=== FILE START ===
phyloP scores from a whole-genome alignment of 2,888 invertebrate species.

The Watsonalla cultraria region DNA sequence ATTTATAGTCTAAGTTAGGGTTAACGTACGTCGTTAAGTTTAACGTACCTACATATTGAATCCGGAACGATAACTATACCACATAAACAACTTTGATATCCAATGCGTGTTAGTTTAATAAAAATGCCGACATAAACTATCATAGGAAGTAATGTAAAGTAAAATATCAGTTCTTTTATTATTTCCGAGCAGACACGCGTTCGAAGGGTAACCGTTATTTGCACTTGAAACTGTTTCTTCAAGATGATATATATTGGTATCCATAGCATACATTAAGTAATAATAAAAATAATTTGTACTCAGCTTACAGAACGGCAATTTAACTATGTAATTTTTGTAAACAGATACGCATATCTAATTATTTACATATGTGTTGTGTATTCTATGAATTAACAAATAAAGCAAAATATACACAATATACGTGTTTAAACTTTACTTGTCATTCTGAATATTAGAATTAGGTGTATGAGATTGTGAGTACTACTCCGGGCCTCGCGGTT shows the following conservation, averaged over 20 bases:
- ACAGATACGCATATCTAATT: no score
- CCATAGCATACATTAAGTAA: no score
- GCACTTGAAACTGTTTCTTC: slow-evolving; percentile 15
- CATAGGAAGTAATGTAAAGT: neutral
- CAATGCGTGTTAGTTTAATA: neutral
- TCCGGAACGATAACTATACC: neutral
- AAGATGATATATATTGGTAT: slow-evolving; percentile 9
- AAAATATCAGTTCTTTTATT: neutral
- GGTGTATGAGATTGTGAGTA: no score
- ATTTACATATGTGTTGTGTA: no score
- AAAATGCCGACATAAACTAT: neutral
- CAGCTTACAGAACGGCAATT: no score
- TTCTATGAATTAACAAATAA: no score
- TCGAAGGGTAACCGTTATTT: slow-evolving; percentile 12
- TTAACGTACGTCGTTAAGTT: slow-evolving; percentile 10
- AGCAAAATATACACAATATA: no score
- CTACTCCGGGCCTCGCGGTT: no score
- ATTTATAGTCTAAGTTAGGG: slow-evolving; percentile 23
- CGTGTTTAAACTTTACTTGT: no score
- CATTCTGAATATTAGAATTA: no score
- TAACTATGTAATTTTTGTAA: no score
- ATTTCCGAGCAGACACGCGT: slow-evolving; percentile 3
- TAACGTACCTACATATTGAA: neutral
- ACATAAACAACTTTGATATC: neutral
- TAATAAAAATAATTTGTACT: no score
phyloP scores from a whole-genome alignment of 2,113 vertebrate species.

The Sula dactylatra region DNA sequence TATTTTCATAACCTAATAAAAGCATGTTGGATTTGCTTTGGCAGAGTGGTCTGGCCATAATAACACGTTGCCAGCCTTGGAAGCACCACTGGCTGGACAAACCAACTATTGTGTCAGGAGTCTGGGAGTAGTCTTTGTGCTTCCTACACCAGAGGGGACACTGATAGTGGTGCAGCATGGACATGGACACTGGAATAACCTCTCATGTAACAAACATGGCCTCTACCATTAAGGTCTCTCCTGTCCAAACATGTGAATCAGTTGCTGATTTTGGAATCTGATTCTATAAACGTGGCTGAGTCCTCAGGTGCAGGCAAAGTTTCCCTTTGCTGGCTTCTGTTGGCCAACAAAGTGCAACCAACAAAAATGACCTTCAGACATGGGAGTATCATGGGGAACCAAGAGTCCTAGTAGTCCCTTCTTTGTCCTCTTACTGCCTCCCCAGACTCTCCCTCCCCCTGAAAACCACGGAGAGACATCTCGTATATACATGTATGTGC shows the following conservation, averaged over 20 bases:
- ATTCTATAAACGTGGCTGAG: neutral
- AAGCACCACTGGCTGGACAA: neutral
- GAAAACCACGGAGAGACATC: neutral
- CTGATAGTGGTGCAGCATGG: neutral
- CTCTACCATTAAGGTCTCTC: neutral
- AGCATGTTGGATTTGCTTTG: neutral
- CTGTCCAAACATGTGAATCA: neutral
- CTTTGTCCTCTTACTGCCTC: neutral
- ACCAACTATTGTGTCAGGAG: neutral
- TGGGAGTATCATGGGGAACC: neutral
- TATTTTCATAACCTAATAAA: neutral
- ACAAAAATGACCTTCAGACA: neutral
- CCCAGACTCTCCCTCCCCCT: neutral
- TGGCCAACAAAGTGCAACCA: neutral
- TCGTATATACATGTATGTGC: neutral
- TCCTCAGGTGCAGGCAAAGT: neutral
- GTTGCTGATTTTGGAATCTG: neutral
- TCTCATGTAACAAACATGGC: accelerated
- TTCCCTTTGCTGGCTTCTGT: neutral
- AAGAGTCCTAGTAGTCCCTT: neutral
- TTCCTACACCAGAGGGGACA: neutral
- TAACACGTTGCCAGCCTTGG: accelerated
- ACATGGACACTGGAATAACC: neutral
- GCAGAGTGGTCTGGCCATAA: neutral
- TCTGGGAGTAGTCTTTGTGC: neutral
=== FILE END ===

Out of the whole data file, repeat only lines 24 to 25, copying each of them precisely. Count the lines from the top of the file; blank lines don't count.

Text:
- ATTTCCGAGCAGACACGCGT: slow-evolving; percentile 3
- TAACGTACCTACATATTGAA: neutral